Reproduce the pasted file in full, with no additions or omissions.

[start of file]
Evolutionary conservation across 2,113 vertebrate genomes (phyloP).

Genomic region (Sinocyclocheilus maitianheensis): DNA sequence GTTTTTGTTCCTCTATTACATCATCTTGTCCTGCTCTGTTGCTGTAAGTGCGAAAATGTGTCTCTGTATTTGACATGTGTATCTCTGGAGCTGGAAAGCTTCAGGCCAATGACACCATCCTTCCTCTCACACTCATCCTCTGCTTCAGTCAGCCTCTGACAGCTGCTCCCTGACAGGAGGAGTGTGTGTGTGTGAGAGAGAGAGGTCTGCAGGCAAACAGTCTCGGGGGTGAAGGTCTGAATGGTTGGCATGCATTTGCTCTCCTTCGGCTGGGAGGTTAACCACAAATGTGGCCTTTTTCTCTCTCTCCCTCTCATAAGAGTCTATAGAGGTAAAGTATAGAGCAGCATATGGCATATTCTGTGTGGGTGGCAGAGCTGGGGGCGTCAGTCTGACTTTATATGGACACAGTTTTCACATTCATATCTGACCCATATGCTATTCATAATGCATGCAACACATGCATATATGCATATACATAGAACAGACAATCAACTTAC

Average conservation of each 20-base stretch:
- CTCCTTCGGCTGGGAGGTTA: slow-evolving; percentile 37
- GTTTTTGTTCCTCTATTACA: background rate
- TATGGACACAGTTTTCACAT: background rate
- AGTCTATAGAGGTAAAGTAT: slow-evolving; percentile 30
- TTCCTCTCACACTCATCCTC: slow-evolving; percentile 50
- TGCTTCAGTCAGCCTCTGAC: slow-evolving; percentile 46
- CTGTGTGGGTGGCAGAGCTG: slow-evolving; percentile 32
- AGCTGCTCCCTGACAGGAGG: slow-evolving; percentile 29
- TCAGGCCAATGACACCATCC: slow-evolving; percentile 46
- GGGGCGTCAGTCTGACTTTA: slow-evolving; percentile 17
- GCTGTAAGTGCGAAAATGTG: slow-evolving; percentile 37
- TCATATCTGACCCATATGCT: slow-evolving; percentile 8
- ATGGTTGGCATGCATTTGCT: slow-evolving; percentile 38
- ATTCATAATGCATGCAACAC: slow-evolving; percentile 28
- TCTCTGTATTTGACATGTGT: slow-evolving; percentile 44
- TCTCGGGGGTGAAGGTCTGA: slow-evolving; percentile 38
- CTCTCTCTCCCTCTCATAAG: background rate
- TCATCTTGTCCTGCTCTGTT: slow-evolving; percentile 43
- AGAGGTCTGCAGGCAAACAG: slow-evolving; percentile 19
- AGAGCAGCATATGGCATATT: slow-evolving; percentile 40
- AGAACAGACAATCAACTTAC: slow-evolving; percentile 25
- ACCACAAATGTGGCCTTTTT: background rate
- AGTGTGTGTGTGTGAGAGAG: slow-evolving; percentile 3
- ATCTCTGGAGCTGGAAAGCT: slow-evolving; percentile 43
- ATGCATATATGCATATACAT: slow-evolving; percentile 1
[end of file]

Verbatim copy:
Evolutionary conservation across 2,113 vertebrate genomes (phyloP).

Genomic region (Sinocyclocheilus maitianheensis): DNA sequence GTTTTTGTTCCTCTATTACATCATCTTGTCCTGCTCTGTTGCTGTAAGTGCGAAAATGTGTCTCTGTATTTGACATGTGTATCTCTGGAGCTGGAAAGCTTCAGGCCAATGACACCATCCTTCCTCTCACACTCATCCTCTGCTTCAGTCAGCCTCTGACAGCTGCTCCCTGACAGGAGGAGTGTGTGTGTGTGAGAGAGAGAGGTCTGCAGGCAAACAGTCTCGGGGGTGAAGGTCTGAATGGTTGGCATGCATTTGCTCTCCTTCGGCTGGGAGGTTAACCACAAATGTGGCCTTTTTCTCTCTCTCCCTCTCATAAGAGTCTATAGAGGTAAAGTATAGAGCAGCATATGGCATATTCTGTGTGGGTGGCAGAGCTGGGGGCGTCAGTCTGACTTTATATGGACACAGTTTTCACATTCATATCTGACCCATATGCTATTCATAATGCATGCAACACATGCATATATGCATATACATAGAACAGACAATCAACTTAC

Average conservation of each 20-base stretch:
- CTCCTTCGGCTGGGAGGTTA: slow-evolving; percentile 37
- GTTTTTGTTCCTCTATTACA: background rate
- TATGGACACAGTTTTCACAT: background rate
- AGTCTATAGAGGTAAAGTAT: slow-evolving; percentile 30
- TTCCTCTCACACTCATCCTC: slow-evolving; percentile 50
- TGCTTCAGTCAGCCTCTGAC: slow-evolving; percentile 46
- CTGTGTGGGTGGCAGAGCTG: slow-evolving; percentile 32
- AGCTGCTCCCTGACAGGAGG: slow-evolving; percentile 29
- TCAGGCCAATGACACCATCC: slow-evolving; percentile 46
- GGGGCGTCAGTCTGACTTTA: slow-evolving; percentile 17
- GCTGTAAGTGCGAAAATGTG: slow-evolving; percentile 37
- TCATATCTGACCCATATGCT: slow-evolving; percentile 8
- ATGGTTGGCATGCATTTGCT: slow-evolving; percentile 38
- ATTCATAATGCATGCAACAC: slow-evolving; percentile 28
- TCTCTGTATTTGACATGTGT: slow-evolving; percentile 44
- TCTCGGGGGTGAAGGTCTGA: slow-evolving; percentile 38
- CTCTCTCTCCCTCTCATAAG: background rate
- TCATCTTGTCCTGCTCTGTT: slow-evolving; percentile 43
- AGAGGTCTGCAGGCAAACAG: slow-evolving; percentile 19
- AGAGCAGCATATGGCATATT: slow-evolving; percentile 40
- AGAACAGACAATCAACTTAC: slow-evolving; percentile 25
- ACCACAAATGTGGCCTTTTT: background rate
- AGTGTGTGTGTGTGAGAGAG: slow-evolving; percentile 3
- ATCTCTGGAGCTGGAAAGCT: slow-evolving; percentile 43
- ATGCATATATGCATATACAT: slow-evolving; percentile 1